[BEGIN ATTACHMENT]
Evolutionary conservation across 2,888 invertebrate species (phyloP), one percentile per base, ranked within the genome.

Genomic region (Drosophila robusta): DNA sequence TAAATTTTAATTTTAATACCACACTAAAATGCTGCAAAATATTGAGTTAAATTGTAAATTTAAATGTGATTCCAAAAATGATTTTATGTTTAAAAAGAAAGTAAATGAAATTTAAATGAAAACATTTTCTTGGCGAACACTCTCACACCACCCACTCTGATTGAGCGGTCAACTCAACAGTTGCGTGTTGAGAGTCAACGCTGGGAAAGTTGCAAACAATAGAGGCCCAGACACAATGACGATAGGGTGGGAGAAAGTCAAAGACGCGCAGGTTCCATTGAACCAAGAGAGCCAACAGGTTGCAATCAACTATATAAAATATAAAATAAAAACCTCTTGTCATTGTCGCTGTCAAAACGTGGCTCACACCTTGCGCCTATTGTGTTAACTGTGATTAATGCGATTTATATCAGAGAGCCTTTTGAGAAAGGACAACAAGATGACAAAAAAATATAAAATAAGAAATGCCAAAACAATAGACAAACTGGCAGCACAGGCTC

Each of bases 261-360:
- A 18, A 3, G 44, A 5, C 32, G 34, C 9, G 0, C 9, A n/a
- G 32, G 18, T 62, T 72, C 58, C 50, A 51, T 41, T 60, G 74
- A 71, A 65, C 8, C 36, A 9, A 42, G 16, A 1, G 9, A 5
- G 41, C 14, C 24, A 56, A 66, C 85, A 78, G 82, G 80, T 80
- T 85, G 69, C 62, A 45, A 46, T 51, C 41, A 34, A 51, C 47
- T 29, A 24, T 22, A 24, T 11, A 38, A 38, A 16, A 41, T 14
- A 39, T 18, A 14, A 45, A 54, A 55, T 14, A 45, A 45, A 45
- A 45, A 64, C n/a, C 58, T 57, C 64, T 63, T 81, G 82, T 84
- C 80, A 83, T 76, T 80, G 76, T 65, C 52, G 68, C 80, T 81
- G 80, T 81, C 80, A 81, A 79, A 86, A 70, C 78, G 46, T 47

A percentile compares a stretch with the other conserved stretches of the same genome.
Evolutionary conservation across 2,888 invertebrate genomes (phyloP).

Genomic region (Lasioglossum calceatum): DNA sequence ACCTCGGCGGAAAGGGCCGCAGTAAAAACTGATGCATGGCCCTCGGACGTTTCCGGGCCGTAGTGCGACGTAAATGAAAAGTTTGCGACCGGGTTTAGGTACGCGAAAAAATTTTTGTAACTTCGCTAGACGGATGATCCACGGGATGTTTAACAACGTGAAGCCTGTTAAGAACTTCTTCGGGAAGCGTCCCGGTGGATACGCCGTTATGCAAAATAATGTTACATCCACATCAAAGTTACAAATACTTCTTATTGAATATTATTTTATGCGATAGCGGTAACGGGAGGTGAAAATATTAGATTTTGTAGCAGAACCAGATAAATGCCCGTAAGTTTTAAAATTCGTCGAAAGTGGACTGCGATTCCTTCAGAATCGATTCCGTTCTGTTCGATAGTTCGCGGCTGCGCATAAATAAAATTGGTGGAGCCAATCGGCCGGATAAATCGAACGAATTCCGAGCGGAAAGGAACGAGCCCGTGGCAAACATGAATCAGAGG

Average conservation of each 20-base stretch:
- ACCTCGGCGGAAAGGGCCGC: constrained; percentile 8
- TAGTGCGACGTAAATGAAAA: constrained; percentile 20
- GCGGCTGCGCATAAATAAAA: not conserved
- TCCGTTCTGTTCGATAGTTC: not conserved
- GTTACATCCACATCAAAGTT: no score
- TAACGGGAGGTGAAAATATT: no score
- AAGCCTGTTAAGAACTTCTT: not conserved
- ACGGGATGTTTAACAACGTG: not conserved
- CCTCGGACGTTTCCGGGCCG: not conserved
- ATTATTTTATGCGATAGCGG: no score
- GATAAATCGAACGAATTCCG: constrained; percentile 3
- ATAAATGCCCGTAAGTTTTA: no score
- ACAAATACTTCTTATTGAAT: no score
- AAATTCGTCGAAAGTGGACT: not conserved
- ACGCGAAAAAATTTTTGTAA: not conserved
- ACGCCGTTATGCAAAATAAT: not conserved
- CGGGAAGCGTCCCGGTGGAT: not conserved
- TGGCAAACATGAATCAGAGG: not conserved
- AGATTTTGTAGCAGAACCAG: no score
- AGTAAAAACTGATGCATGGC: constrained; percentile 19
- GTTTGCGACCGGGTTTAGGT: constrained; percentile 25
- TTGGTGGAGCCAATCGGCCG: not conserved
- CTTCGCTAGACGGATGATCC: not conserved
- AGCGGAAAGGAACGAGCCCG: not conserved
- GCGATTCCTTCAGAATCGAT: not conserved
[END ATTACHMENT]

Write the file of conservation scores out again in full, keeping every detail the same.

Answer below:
Evolutionary conservation across 2,888 invertebrate species (phyloP), one percentile per base, ranked within the genome.

Genomic region (Drosophila robusta): DNA sequence TAAATTTTAATTTTAATACCACACTAAAATGCTGCAAAATATTGAGTTAAATTGTAAATTTAAATGTGATTCCAAAAATGATTTTATGTTTAAAAAGAAAGTAAATGAAATTTAAATGAAAACATTTTCTTGGCGAACACTCTCACACCACCCACTCTGATTGAGCGGTCAACTCAACAGTTGCGTGTTGAGAGTCAACGCTGGGAAAGTTGCAAACAATAGAGGCCCAGACACAATGACGATAGGGTGGGAGAAAGTCAAAGACGCGCAGGTTCCATTGAACCAAGAGAGCCAACAGGTTGCAATCAACTATATAAAATATAAAATAAAAACCTCTTGTCATTGTCGCTGTCAAAACGTGGCTCACACCTTGCGCCTATTGTGTTAACTGTGATTAATGCGATTTATATCAGAGAGCCTTTTGAGAAAGGACAACAAGATGACAAAAAAATATAAAATAAGAAATGCCAAAACAATAGACAAACTGGCAGCACAGGCTC

Each of bases 261-360:
- A 18, A 3, G 44, A 5, C 32, G 34, C 9, G 0, C 9, A n/a
- G 32, G 18, T 62, T 72, C 58, C 50, A 51, T 41, T 60, G 74
- A 71, A 65, C 8, C 36, A 9, A 42, G 16, A 1, G 9, A 5
- G 41, C 14, C 24, A 56, A 66, C 85, A 78, G 82, G 80, T 80
- T 85, G 69, C 62, A 45, A 46, T 51, C 41, A 34, A 51, C 47
- T 29, A 24, T 22, A 24, T 11, A 38, A 38, A 16, A 41, T 14
- A 39, T 18, A 14, A 45, A 54, A 55, T 14, A 45, A 45, A 45
- A 45, A 64, C n/a, C 58, T 57, C 64, T 63, T 81, G 82, T 84
- C 80, A 83, T 76, T 80, G 76, T 65, C 52, G 68, C 80, T 81
- G 80, T 81, C 80, A 81, A 79, A 86, A 70, C 78, G 46, T 47

A percentile compares a stretch with the other conserved stretches of the same genome.
Evolutionary conservation across 2,888 invertebrate genomes (phyloP).

Genomic region (Lasioglossum calceatum): DNA sequence ACCTCGGCGGAAAGGGCCGCAGTAAAAACTGATGCATGGCCCTCGGACGTTTCCGGGCCGTAGTGCGACGTAAATGAAAAGTTTGCGACCGGGTTTAGGTACGCGAAAAAATTTTTGTAACTTCGCTAGACGGATGATCCACGGGATGTTTAACAACGTGAAGCCTGTTAAGAACTTCTTCGGGAAGCGTCCCGGTGGATACGCCGTTATGCAAAATAATGTTACATCCACATCAAAGTTACAAATACTTCTTATTGAATATTATTTTATGCGATAGCGGTAACGGGAGGTGAAAATATTAGATTTTGTAGCAGAACCAGATAAATGCCCGTAAGTTTTAAAATTCGTCGAAAGTGGACTGCGATTCCTTCAGAATCGATTCCGTTCTGTTCGATAGTTCGCGGCTGCGCATAAATAAAATTGGTGGAGCCAATCGGCCGGATAAATCGAACGAATTCCGAGCGGAAAGGAACGAGCCCGTGGCAAACATGAATCAGAGG

Average conservation of each 20-base stretch:
- ACCTCGGCGGAAAGGGCCGC: constrained; percentile 8
- TAGTGCGACGTAAATGAAAA: constrained; percentile 20
- GCGGCTGCGCATAAATAAAA: not conserved
- TCCGTTCTGTTCGATAGTTC: not conserved
- GTTACATCCACATCAAAGTT: no score
- TAACGGGAGGTGAAAATATT: no score
- AAGCCTGTTAAGAACTTCTT: not conserved
- ACGGGATGTTTAACAACGTG: not conserved
- CCTCGGACGTTTCCGGGCCG: not conserved
- ATTATTTTATGCGATAGCGG: no score
- GATAAATCGAACGAATTCCG: constrained; percentile 3
- ATAAATGCCCGTAAGTTTTA: no score
- ACAAATACTTCTTATTGAAT: no score
- AAATTCGTCGAAAGTGGACT: not conserved
- ACGCGAAAAAATTTTTGTAA: not conserved
- ACGCCGTTATGCAAAATAAT: not conserved
- CGGGAAGCGTCCCGGTGGAT: not conserved
- TGGCAAACATGAATCAGAGG: not conserved
- AGATTTTGTAGCAGAACCAG: no score
- AGTAAAAACTGATGCATGGC: constrained; percentile 19
- GTTTGCGACCGGGTTTAGGT: constrained; percentile 25
- TTGGTGGAGCCAATCGGCCG: not conserved
- CTTCGCTAGACGGATGATCC: not conserved
- AGCGGAAAGGAACGAGCCCG: not conserved
- GCGATTCCTTCAGAATCGAT: not conserved